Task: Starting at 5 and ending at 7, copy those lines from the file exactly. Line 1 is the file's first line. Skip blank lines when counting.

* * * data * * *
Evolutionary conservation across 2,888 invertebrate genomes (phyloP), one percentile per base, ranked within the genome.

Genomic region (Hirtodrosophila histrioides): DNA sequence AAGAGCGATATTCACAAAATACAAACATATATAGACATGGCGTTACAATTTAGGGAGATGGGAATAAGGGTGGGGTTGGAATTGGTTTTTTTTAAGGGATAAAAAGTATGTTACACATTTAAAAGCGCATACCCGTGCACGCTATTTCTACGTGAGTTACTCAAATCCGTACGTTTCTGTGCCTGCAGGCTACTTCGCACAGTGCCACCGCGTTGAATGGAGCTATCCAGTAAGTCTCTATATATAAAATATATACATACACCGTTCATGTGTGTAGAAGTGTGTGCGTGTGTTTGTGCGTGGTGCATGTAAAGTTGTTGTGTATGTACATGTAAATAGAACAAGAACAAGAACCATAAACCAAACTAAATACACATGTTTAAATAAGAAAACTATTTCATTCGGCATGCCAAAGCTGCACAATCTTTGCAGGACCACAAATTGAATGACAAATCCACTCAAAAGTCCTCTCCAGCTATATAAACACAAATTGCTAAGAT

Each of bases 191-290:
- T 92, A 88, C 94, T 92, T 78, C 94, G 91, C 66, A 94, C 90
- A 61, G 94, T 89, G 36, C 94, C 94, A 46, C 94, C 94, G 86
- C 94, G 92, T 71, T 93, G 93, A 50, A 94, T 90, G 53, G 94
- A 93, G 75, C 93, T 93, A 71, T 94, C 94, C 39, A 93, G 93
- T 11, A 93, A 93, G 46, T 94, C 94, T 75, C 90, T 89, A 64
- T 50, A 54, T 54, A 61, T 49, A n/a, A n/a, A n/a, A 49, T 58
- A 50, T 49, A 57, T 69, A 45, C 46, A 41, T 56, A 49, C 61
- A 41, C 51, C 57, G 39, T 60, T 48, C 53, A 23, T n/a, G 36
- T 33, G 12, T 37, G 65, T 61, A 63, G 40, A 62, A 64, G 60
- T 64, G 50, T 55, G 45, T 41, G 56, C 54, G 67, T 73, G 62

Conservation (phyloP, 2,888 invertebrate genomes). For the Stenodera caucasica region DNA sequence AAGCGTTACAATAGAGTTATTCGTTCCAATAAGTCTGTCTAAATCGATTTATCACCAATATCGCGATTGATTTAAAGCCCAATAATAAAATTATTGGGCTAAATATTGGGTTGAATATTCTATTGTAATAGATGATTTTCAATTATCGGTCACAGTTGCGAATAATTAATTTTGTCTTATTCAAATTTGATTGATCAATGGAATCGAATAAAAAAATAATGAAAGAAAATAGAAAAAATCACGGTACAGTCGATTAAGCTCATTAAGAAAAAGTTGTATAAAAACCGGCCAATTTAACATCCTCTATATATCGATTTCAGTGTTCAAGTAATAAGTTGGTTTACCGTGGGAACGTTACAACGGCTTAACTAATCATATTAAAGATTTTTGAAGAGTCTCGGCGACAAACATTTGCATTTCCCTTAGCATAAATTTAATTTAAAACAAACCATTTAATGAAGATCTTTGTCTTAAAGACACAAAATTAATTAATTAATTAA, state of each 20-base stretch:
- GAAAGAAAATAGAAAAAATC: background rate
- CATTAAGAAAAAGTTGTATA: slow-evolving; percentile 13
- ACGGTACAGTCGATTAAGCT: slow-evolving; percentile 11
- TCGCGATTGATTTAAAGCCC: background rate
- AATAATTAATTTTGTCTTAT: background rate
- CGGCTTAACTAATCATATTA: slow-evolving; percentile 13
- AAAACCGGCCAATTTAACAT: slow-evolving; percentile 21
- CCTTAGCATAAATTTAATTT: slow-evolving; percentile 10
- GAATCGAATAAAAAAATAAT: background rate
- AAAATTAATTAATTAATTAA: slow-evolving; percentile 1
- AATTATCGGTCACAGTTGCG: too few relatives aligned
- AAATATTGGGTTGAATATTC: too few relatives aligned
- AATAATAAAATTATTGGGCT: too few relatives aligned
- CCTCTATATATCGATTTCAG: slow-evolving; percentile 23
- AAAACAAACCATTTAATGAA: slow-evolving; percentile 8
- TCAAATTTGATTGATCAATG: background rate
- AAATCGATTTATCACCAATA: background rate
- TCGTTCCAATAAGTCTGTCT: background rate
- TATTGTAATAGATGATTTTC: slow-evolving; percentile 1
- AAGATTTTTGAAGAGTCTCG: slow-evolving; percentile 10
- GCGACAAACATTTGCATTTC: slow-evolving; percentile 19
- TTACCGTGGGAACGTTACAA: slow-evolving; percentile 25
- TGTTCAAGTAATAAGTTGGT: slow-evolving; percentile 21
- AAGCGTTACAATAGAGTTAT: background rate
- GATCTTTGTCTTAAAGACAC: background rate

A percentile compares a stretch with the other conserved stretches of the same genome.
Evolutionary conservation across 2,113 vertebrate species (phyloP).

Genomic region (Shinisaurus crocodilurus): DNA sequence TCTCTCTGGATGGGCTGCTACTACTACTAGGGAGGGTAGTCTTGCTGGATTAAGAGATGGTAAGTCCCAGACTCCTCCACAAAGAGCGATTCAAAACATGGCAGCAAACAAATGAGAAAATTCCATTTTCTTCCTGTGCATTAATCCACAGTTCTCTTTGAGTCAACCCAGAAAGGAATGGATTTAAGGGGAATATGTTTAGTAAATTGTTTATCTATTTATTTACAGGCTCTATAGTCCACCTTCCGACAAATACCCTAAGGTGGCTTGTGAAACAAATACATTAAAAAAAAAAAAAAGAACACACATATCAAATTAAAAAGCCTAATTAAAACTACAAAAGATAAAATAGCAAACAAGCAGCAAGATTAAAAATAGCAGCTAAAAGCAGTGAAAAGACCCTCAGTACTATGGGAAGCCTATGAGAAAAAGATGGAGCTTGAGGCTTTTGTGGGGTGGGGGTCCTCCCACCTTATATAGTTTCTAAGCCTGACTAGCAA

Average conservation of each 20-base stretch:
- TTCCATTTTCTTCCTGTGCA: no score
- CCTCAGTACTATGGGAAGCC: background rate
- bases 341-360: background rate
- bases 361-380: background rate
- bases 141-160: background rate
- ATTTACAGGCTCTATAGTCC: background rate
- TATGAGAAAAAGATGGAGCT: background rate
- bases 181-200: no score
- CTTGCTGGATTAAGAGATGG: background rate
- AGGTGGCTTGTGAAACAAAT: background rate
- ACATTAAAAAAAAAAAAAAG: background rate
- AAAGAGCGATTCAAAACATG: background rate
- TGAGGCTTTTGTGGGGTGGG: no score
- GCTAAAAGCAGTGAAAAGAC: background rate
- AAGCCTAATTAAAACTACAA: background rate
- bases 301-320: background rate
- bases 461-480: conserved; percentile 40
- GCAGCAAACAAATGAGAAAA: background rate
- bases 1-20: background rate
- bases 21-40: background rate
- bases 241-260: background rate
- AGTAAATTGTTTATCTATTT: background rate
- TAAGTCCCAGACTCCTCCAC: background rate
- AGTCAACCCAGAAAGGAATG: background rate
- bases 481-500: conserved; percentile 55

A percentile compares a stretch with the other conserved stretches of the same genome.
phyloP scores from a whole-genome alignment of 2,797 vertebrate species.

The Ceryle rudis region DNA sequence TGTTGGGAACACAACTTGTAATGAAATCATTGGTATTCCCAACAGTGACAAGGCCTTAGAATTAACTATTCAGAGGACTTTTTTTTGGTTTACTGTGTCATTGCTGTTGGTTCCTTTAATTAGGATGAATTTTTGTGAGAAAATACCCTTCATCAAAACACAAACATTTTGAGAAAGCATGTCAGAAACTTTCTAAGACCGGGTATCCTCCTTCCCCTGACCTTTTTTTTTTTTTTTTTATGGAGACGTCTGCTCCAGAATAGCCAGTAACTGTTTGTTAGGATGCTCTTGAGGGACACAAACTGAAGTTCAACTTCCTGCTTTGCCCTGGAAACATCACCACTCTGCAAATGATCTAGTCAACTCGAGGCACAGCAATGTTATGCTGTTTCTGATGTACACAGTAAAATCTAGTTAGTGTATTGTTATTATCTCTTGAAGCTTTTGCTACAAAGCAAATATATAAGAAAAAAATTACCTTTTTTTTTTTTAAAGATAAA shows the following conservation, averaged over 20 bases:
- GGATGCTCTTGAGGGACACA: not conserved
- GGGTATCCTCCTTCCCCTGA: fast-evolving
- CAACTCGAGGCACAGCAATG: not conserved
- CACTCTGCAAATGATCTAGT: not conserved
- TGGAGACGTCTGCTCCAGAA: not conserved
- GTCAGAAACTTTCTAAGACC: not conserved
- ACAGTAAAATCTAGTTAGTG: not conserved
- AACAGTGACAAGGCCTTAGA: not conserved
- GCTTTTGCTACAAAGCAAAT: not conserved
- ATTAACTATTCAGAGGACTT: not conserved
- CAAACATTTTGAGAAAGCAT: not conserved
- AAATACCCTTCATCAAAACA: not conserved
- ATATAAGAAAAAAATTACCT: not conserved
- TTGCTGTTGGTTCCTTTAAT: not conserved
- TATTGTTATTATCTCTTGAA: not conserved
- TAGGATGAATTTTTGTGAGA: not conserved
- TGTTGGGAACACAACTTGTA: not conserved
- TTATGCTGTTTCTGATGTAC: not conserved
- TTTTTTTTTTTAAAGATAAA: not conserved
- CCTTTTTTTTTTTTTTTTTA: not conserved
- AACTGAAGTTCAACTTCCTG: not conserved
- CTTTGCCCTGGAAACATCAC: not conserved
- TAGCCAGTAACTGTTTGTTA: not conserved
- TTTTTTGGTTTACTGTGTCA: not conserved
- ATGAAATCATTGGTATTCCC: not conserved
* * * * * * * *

- A 61, G 94, T 89, G 36, C 94, C 94, A 46, C 94, C 94, G 86
- C 94, G 92, T 71, T 93, G 93, A 50, A 94, T 90, G 53, G 94
- A 93, G 75, C 93, T 93, A 71, T 94, C 94, C 39, A 93, G 93